How to get burglars to rob your house
A tongue-in-cheek look at the things people do that almost invite burglars into their home.
Being burglarized is almost never a good thing. The idea of someone breaking into your home, rummaging through your stuff, and taking all the choice bits is unpleasant. Most people whose homes have been burglarized will tell you that the worst part isn't the loss of stuff, which can be replaced, but the loss of their feeling of security.
But what if you wanted to be burglarized?
Why would you want your home broken into? Let's say you wanted to sell all of your possessions. How long would that take? A week? A month? Imagine if you could sell them all in one day for $500? Would you do it? If the answer is yes and you have insurance, skip the pleasantries and just get robbed!
Anything of value would be gone, you wouldn't even need to pack it, and you're on the hook only for the deductible. Think of it as a nontraditional garage sale. So, how do you entice a burglar to come rob your house? It's remarkably easy!
Leave valuables in plain sight. Push your expensive television by the window so people who walk by can see it. There's a reason why stores put their best stuff in the window displays -- to entice shoppers. Take a page from the department store playbook and make your home an attractive prospect for "shoppers" passing by. Robbers hate going into a home and finding out the TV is one of those heavy tube TVs from the '90s. Make sure you put your new, light LCD by the window and, for good measure, tape one of those new iPods to it.
Take no precautions when away. If you go on a long vacation, anything longer than a week, don't stop your mail. Don't ask your neighbors to mow your lawn or take fliers from your door or mailbox. Burglars look for signs that a home has been unoccupied for a long time, and the two telltale signs are an uncut lawn and accumulated fliers or mail.
If you are planning no trips in the future, just go for a long weekend and leave some junk lying around. Fliers stuck in the door plus an LCD in the window -- that's a doorbuster if I've ever heard of one.
Hide a spare key. No one likes a broken window or a busted door. Burglars know that's noisy and messy; homeowners know it's an unnecessary expense. So leave a key hidden somewhere nearby. The best places are under large conspicuous rocks near the door or underneath the doormat. There's no sense forcing a robber to break a window or kick down a door.
Leave a note. Just stepping out for a minute? Waiting on a package but you're not going to be home? Leave a note to say when you'll be back. That way thieves will know how much time they have. Gone to the store and you'll be back about 5 p.m.? Awesome, better snatch what I can before 4:45 -- or better yet, 4:55, the burglars will think, because you'll probably be late with traffic and all.
Just don't be early. You want to give the shoppers as much time to browse without having them feel rushed.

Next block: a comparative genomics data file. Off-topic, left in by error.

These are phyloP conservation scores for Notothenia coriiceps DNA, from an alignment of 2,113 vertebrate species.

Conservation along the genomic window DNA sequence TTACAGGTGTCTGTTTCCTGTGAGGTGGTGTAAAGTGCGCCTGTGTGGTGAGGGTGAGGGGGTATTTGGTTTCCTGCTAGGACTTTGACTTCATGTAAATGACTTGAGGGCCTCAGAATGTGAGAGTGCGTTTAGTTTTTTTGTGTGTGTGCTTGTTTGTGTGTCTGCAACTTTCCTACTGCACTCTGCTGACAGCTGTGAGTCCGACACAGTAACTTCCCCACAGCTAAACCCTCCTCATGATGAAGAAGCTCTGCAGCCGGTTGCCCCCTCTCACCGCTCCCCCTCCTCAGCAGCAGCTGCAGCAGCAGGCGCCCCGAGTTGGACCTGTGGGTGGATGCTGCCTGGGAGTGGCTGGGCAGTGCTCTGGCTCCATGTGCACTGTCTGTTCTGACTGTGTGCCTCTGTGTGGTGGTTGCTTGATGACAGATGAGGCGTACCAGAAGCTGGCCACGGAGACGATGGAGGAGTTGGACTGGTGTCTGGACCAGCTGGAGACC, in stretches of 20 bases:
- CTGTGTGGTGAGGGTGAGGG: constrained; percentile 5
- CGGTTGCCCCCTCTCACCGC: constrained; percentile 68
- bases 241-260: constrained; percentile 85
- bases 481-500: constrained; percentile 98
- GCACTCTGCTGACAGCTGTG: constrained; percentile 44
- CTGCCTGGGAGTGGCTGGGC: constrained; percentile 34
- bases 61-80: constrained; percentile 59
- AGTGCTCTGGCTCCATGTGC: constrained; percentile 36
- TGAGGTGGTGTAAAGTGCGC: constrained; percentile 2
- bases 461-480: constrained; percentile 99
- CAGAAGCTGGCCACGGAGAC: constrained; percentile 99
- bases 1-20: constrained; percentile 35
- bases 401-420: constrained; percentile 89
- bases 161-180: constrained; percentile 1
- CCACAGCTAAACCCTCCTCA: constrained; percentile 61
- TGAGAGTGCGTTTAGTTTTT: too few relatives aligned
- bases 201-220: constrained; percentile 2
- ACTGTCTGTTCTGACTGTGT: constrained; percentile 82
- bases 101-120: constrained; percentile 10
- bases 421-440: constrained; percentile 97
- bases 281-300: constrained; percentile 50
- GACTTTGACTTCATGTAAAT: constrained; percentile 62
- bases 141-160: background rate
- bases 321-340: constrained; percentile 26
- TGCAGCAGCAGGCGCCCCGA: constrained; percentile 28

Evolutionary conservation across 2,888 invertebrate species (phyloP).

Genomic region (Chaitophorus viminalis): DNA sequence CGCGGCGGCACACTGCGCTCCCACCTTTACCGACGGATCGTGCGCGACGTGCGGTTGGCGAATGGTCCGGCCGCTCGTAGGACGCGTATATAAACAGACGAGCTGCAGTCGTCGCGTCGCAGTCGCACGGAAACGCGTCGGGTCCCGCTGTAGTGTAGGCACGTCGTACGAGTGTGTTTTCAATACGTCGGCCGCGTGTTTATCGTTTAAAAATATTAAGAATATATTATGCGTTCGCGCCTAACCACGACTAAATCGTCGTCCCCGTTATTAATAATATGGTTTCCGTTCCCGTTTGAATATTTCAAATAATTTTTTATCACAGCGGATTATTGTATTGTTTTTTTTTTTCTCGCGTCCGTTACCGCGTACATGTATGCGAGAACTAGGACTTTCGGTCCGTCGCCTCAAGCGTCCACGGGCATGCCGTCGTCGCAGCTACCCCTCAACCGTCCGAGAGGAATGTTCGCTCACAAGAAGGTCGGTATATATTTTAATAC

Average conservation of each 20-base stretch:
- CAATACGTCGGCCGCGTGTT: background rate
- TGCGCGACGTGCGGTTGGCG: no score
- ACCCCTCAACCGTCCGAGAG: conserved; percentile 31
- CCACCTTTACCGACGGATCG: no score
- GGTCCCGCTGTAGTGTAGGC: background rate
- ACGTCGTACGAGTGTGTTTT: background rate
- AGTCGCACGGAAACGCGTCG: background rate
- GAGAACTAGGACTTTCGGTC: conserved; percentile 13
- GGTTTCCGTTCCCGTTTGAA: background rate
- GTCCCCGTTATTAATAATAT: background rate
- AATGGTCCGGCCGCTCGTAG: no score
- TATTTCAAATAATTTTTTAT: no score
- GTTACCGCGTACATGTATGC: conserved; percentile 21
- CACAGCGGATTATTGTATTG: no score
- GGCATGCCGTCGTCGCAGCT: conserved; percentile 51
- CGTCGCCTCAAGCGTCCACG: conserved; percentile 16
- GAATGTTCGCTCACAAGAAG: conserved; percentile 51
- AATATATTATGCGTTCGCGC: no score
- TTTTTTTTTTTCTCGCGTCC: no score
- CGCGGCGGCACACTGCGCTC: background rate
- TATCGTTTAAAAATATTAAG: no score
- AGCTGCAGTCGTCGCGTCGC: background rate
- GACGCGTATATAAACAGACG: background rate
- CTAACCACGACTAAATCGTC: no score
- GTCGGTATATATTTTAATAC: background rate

Leave a status update. It seems innocuous, right? "Hey, everyone, going to the beach for the weekend!" is just a note to your friends that you're going to the beach and they're staying at home (nyah nyah!). It's also an invitation for a burglar to break into your house.
How many people do you trust on your Facebook friends list? What about on Twitter, where anyone can see your messages? Do you have your name listed on your account? How about the city and state where you live? This is especially important if you have some unsavory characters on your friends list from Mafia Wars.
If you do all of the things on this list, you are almost guaranteed to be burglarized. If you aren't, there are only two reasons: You live in too nice an area, and/or you don't own anything worth stealing. In either case, unfortunately you may have to go with one of the more traditional ways of getting rid of your stuff.
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ABOUT SMART SPENDING
Editor Bev O'Shea lives and works in the foothills of the Appalachians. A former copy editor for The Atlanta Journal-Constitution and the Orlando Sentinel, she joined MSN Money in 2007. She's a fan of sunsets, college football and free shipping, among other things.
Having worked as a writer, reporter and editor for more than 25 years, Editor Julie Tilsner is the sort of person who can't help but correct grammar in Facebook postings and on billboards. She's written for BusinessWeek, the Los Angeles Times, Parenting, Redbook, AOL and others. She lives in Los Angeles County with her family and loves to drink wine and practice yoga, although not generally at the same time.
A writer for MSN Money since January 2007, Donna Freedman won regional and national prizes during an 18-year newspaper career and earned a college degree in midlife without taking out student loans. She also writes about smart money tactics for magazines and on her own site, Surviving and Thriving.
Mitch Lipka has been warning people about scams and shining light on questionable business practices for more than 20 years. Mitch, the consumer columnist for The Boston Globe, has also been a reporter and editor at The Philadelphia Inquirer, Consumer Reports, South Florida Sun-Sentinel and AOL. He won the 2010 New York Press Club award for best consumer reporting online and was honored in 2011 for his reporting on child product safety.
Marilyn Lewis is an award-winning writer with a passion for getting readers clear, straight information that helps them stay out of financial trouble. A former reporter for The San Jose Mercury News, she works from her home in Port Townsend, Wash. Contact her at MarilynLewis@Outlook.com.
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